Redefining “school”: A case study of an Internet charter school
Rebecca Ray Jaycox, Ohio University, United States
Ohio University . Awarded
Dissatisfaction with public education has resulted in a national movement promoting alternatives to traditional schools. New technologies have enabled families and educators to merge methods of schooling that were once separate—home schooling, distance learning, and public education—to create a new vision of school, the internet charter school.
This study, a qualitative case study of one internet charter school, was guided by two broad research questions: Why does this school exist? How does the school operate? While focusing on the human element that constituted the school, this study was conducted from the perspective of the constructivist research paradigm and the theories of ethnographic portraiture (Lawrence-Lightfoot & Davis, 1997). Research for this study was conducted over a full school year. The data collected in this study prompted reframing of the foundational question, “What is school?”
The study is grounded in literature critiquing the modern system of compulsory schooling. This critical literature reached two general conclusions—that traditional public schools are often harmful to children and that such schools are not the only places where learning can take place. This study provided empirical support for these claims, as well as the claims that traditional schools isolate children from families and communities; that many people value education but not schooling, preferring to emphasize independent thinking and creativity; and that distance learning and internet schools can be as good or better learning environments than traditional schools.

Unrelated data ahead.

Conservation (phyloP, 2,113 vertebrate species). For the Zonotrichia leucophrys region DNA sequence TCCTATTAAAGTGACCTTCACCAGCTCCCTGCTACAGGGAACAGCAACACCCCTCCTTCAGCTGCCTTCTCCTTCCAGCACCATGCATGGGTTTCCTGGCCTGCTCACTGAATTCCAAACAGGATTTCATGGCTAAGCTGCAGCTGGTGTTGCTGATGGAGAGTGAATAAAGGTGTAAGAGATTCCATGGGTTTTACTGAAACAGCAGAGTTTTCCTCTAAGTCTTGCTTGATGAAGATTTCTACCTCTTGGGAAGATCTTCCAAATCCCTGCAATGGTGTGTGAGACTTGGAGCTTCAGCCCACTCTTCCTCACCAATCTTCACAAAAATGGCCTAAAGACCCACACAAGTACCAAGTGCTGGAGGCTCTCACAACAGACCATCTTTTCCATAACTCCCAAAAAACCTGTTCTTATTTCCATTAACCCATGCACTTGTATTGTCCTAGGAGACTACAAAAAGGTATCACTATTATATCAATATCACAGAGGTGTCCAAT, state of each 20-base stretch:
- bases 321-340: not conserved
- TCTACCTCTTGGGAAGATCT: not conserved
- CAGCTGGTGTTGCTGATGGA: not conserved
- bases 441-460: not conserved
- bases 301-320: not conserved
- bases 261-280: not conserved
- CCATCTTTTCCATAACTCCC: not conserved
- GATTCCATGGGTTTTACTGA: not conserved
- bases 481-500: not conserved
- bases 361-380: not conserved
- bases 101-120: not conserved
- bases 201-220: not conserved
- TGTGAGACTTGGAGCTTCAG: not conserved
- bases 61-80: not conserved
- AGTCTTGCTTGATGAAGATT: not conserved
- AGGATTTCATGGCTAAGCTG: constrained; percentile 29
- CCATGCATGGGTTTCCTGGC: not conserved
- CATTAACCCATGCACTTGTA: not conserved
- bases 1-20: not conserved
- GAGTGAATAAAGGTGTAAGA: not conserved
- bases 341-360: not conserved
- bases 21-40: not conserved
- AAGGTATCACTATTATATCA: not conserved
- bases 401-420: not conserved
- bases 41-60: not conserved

Specific findings from the study suggest that: (1) many children are able to structure their own learning; (2) parents' attitudes toward their children may be more important than their direct involvement in promoting school success; (3) the physical presence of a teacher is often unnecessary in order for children to learn; and (4) internet schooling makes meaningful learning opportunities available to many students for whom traditional public schooling has not worked well. These findings support the recommendation that policymakers continue to encourage educational innovation through the development of a range of alternatives to traditional public schools.
Jaycox, R.R. Redefining “school”: A case study of an Internet charter school. Ph.D. thesis, Ohio University.
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